Melanie Moore (as Scout), Steven Lee Johnson (Dill), and Justin Mark (Jem). Photo by Julieta Cervantes.

The sides of good versus evil are largely clear-cut. Broadway veteran Richard Thomas commands the stage as courtroom crusader Atticus Finch, who values justice as currency above an actual paycheck (“I’m a small town lawyer that gets paid in vegetables”). He’s the archetype of a “good man,” family-focused, devoted to justice, willing to see the humanity in everyone. That last point starts to get tedious after a few incidents of him insisting on the humanity of murderous bigots. But it does make for a compelling scene when, as he’s guarding the jail against mob rule, the sides of justice and the Klan collide in a singular figure. 

That conflict is called out not by the elder Finch but by his daughter, Scout, whose strong will, intellectual curiosity, and Ramona Quimby-style devotion to fairness drives the story as much as her father’s courtroom arguments. The younger Finch’s sense of playful purpose and impatience for injustice are animated wonderfully by Melanie Moore, whose compelling energy in the role might be explained by her winning resume on So You Think You Can Dance, alongside her Broadway roles. Moore’s Scout is joined by strong performances from Justin Mark as her brother Jem Finch, and Steven Lee Johnson as their tag-along friend Dill Harris.

Bob Ewell, performed by Joey Collins, plays the perfect image of loathsome villain, combining the posture and class of Al Bundy with the steaming-over bile of the racist small-town sheriff in an early Walker, Texas Ranger episode. And Arianna Gayle Stucki’s teenage Mayella Ewell strikes a hard balance of gutless villain and much-abused victim.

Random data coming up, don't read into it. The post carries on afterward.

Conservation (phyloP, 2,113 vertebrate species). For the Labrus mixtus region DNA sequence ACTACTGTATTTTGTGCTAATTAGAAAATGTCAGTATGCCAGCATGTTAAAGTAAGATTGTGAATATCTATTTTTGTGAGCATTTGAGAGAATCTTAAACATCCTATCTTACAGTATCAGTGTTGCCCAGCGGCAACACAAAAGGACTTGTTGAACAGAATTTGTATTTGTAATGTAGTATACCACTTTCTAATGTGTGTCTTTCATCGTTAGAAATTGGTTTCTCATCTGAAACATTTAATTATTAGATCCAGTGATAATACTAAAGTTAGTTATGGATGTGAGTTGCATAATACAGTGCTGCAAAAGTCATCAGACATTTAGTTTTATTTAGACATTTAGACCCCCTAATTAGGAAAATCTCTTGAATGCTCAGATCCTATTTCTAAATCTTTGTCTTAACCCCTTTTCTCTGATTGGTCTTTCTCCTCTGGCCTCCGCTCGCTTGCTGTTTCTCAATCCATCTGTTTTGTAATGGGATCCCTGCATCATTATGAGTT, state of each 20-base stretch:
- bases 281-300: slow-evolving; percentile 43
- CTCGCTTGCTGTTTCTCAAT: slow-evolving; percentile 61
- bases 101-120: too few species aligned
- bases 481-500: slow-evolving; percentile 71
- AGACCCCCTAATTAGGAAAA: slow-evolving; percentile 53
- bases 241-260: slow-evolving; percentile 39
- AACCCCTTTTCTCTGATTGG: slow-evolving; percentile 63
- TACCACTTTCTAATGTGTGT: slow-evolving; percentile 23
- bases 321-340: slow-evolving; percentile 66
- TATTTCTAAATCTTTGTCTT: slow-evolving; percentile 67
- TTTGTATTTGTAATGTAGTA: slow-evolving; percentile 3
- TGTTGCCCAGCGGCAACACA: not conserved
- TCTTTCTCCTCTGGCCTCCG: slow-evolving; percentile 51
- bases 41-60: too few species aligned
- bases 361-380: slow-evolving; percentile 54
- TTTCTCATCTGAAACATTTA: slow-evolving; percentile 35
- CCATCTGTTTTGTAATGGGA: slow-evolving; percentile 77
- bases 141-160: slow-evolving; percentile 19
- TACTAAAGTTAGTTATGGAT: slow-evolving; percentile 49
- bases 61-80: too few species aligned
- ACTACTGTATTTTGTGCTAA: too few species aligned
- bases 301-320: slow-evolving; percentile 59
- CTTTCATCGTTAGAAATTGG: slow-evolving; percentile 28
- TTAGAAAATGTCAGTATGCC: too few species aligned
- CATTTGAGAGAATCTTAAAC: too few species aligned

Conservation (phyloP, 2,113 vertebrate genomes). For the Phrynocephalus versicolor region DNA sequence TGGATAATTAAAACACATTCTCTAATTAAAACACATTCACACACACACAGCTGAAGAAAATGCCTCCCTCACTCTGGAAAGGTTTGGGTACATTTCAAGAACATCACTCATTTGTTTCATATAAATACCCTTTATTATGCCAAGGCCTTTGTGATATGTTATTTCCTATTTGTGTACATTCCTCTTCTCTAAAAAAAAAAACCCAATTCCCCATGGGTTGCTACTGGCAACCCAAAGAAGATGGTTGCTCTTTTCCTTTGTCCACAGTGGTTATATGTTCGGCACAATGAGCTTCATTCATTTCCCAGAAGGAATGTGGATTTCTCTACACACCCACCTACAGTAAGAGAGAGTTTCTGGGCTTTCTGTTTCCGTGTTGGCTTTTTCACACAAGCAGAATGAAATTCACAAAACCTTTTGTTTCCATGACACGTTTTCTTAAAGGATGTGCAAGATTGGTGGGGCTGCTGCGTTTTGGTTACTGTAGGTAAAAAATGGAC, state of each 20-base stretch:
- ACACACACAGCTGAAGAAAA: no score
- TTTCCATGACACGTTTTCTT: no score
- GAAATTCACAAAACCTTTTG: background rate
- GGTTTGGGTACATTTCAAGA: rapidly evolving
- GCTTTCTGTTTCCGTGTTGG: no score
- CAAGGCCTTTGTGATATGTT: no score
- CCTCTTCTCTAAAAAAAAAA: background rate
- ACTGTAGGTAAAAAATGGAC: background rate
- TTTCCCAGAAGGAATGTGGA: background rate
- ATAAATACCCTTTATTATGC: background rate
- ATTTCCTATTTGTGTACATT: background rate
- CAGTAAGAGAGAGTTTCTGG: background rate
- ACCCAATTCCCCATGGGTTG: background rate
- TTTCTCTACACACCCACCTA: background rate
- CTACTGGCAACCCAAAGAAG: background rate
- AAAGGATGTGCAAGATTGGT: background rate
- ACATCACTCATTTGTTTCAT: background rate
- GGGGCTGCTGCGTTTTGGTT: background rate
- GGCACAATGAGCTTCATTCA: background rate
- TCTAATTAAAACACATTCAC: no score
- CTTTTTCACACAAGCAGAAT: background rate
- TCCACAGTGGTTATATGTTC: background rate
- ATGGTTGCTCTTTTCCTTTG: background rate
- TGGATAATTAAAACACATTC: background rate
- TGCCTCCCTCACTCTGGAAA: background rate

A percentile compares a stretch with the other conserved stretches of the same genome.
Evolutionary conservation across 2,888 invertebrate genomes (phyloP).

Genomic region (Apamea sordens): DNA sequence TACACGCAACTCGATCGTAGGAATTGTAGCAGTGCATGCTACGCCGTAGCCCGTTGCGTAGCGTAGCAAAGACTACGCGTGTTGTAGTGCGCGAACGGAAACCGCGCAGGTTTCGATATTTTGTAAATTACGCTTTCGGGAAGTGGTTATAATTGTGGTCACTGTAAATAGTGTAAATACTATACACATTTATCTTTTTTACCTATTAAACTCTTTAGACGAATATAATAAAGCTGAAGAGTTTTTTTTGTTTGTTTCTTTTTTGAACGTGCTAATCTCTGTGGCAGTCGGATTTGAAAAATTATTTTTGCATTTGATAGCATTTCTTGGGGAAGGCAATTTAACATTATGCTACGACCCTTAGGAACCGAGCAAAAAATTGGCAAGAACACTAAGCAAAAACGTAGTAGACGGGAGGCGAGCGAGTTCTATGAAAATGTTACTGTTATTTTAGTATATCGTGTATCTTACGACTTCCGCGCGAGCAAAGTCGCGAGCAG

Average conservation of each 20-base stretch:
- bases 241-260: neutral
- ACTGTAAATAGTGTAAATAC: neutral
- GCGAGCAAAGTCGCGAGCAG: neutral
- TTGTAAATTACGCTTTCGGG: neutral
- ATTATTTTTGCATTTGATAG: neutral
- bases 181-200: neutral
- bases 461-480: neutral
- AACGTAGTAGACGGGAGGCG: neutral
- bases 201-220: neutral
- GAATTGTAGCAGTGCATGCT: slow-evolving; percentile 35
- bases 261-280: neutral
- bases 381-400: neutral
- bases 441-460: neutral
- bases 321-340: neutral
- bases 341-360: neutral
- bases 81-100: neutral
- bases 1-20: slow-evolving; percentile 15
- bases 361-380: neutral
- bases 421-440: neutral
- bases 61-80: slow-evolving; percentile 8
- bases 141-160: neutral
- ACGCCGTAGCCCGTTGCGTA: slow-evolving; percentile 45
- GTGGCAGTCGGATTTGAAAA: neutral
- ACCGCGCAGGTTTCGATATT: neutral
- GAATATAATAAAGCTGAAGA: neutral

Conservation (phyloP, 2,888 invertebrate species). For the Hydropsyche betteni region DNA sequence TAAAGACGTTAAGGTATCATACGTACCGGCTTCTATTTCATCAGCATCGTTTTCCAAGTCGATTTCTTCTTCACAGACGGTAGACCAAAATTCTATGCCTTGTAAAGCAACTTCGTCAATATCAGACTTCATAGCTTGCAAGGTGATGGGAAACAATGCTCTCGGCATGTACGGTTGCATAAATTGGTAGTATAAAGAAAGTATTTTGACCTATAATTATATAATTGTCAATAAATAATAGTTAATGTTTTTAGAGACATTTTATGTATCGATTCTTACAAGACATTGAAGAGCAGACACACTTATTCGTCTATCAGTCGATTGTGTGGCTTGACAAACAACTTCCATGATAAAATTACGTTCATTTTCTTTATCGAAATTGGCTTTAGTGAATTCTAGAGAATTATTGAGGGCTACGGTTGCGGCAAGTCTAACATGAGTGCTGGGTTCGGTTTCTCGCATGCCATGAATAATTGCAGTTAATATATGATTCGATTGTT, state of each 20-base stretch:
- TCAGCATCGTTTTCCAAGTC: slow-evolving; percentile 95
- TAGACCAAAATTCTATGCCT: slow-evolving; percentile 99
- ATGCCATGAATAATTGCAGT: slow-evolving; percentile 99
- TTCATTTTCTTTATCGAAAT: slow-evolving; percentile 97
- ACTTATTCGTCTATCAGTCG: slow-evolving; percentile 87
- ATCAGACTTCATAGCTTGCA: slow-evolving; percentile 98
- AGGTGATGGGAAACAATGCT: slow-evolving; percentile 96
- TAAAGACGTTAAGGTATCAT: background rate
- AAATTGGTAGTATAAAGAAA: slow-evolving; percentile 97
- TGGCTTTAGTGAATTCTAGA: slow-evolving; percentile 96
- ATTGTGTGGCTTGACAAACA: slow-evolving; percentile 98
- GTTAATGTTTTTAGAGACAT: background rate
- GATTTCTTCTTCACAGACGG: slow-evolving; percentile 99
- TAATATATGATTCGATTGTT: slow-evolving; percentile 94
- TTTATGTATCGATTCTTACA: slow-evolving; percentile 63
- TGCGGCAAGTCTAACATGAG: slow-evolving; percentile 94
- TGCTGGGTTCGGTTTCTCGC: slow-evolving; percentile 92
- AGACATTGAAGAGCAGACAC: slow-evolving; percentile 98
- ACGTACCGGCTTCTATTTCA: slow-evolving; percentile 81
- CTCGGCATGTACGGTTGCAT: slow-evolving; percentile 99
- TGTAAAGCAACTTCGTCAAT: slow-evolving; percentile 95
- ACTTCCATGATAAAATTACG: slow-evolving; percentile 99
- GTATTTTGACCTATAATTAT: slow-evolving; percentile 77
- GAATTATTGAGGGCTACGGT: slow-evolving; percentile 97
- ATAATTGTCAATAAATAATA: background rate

I did mention the story is White-Centric, didn’t I? Even with Black characters having the most to lose at the heart of this narrative, and blessed with strong performances by Jacqueline Williams as Calpurnia (regarded by the Finch family as a precarious mix of long-time maid and caretaker, and de facto family member) and Yaegel T. Welch (as the accused, Tom Robinson), the play gives them little agency to work with. And Robinson’s wife and kids are given barely a thought — most crucially by Finch, who advises his client to gamble with his life, over Robinson’s protests that his family couldn’t bear to think of his execution (a sure result of a guilty verdict, all in the hands of an unpredictable jury).

Season planners and viewers alike often observe that plays like this one — set in mid-1930s Alabama, and written before the Civil Rights Era was in full swing — remain so relevant and timely, as a reason to continue producing and watching them.

I can’t help but wonder the opposite. Have we gotten too comfortable looking at ourselves and our country in these “timely works,” we’ve forgotten they’re not supposed to be timely anymore? 


To Kill a Mockingbird runs through 10/16 at The Paramount Theatre in Downtown Seattle. Tickets are $52+, hereAccessibility notes: main restrooms downstairs and upstairs are gendered and multi-stall, with gender-neutral, single-stall restrooms on the main floor. Theatre and some common areas are wheelchair accessible. ASL-interpreted and audio-described performance on 10/16 (matinee), and open-captioned performance on 10/16 (evening); see notes on ticketing page for best accessible seating options.

Run time: 3 hours, with intermission.